Rich Private School Benefits from $40 Million in Tax-Exempt Municipal Bonds

Monday, July 02, 2012


What do Chevron and The Buckley School, a Southern California private, upscale K-12 complex nestled on 18 acres in the Santa Monica Mountains, have in common? They both benefit from millions of dollars in tax-exempt bonds issued by the nonprofit California Municipal Finance Authority (CMFA) and, in return, they “provide a public benefit.”

But while Chevron used its millions (250 of them) to finance work at its refinery in the city of El Segundo, Buckley’s $40 million is going to subsidize “the acquisition, construction, improvement, renovation and equipping of facilities” at the 770-student school where tuition is $30,000 a year and campus serenity is “unparalleled.” Its average high school classes have 14 students and Buckley alumni include: Alyssa Milano, Bret Easton Ellis, Christian Brando, Laura Dern, Nicole Richie, Paris and Nicky Hilton, and Kim and Rob Kardashian.  

The CMFA, which has been around since 2004, has more than 150 municipal members that lend their borrowing authority and help distribute the authority’s millions of dollars. In the case of Buckley, the Los Angeles City Council found itself in the awkward position of approving millions for a privileged institution while schools in the Los Angeles Unified School District struggle to provide the basics for their students.

Other CMFA projects include: Community Medical Center ($550 million plus), Azusa Pacific University ($136.7 million), Eisenhower Medical Center ($110.7 million), Biola University ($100.9 million), Westmont College ($65 million), Mater Dei High School ($25.5 million) and Oxford Plaza ($23.5 million). In 2005, the L.A. City Council approved a $30 million CMFA bond for Loyola High School, a Catholic school where Mayor Antonio Villaraigosa’s son was in attendance.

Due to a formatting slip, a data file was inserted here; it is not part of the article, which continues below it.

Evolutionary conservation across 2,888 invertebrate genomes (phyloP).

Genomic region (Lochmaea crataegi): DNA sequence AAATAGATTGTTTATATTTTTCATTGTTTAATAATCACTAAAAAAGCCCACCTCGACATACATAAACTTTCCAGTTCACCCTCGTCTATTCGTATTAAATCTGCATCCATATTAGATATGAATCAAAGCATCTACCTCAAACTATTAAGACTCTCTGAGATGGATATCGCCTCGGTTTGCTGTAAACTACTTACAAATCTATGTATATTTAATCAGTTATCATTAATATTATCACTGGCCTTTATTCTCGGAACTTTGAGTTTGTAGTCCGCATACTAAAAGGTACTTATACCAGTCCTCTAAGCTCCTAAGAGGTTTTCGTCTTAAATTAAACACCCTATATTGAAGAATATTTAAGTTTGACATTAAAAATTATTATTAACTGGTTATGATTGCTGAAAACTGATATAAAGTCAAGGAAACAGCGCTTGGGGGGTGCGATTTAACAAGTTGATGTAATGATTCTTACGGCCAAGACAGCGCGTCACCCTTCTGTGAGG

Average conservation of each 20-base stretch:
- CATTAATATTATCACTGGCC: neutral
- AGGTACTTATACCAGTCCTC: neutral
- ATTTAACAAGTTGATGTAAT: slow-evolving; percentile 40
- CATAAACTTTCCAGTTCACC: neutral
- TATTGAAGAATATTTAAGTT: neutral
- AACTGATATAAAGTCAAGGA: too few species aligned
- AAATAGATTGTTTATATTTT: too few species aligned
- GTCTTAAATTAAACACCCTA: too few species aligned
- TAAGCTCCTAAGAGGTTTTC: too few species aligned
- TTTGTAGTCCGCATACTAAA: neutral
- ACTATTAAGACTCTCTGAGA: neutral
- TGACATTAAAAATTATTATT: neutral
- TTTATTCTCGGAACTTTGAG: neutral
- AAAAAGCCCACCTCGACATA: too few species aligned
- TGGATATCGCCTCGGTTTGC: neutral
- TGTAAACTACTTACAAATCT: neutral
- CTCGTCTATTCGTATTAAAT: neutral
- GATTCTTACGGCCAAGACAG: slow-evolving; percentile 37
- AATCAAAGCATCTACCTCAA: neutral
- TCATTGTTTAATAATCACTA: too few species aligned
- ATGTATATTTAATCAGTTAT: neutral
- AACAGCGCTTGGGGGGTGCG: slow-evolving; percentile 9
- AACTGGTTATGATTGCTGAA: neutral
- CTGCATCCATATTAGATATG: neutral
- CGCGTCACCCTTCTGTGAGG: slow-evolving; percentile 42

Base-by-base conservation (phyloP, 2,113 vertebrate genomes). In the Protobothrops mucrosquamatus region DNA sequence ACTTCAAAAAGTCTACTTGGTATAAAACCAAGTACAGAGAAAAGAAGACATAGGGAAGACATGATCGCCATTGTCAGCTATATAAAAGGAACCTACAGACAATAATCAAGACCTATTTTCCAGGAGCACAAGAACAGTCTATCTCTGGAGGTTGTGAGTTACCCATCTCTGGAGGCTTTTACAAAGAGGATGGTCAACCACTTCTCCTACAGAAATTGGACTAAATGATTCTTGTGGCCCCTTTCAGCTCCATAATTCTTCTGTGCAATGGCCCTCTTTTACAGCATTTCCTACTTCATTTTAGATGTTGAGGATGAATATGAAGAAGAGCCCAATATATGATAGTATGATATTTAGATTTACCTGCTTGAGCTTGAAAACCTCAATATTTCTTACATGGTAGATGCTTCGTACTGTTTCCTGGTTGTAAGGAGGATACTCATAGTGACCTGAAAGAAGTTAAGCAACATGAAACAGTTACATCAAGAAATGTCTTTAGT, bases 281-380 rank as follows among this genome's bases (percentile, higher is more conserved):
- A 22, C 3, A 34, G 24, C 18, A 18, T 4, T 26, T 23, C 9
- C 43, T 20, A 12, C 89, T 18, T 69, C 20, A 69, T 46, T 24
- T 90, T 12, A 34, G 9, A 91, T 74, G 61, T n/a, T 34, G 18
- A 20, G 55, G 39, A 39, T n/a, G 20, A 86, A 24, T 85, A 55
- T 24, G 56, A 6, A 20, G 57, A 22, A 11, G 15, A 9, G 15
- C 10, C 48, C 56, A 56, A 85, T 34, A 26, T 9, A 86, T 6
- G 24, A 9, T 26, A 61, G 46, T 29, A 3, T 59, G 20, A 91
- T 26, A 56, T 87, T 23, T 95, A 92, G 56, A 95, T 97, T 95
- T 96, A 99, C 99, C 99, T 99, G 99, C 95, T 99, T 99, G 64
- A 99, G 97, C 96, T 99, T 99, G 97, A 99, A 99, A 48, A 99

Activities at the CMFA and another similar power, the California Statewide Communities Development Authority (CSCDA), piqued the curiosity of Assemblyman (and former L.A. Councilman) Mike Feuer who called for an audit of the authority in May 2011. He noted in a letter to the Joint Legislative Audit Committee that “issues have been raised about the authorities’ transparency and effectiveness.” Tom Dresslar, a spokesman for state Treasurer Bill Lockyer, seconded that emotion, “We have long believed that CSCDA is a private business being run out of a government agency. A thorough scrubbing of their books and their operations is long overdue.”

Political watchdog Ron Kaye asked, in the case of Buckley, “Why would city officials help private schools reduce their costs of borrowing so they can expand to drain off more students from public schools? Why would they give up state and federal income tax revenue from the profits on the bonds?”

But more generally, Kaye questioned the core of what CMFA does. “The list goes on and on into billions of dollars in tax-exempt bonds for private corporations, hospitals, schools, affordable housing and not-so-affordable housing—all carried out by a non-government agency accountable to no one, an agency that is free to pick and choose which projects to support by its own values as long as it can find a city or county to provide cover.”

The audit is scheduled for release in August.

–Ken Broder


To Learn More:

Buckley School Loan: Sherman Oaks Campus for Rich Kids Granted $40M Charity Loan By LA City Hall (by Simone Wilson, LA Weekly)

Burbank Joins the Parade: Few Questions Asked before Approving Elite French School Selling Tax-Free Bonds (Ron Kaye L.A.)

Request for Audit (Assemblyman Mike Feuer) (pdf)

Conduit Sparks a Row (by Randall Jensen, The Bond Buyer)

Council Approves Bond Deal to Help Loyola High (Los Angeles Times)

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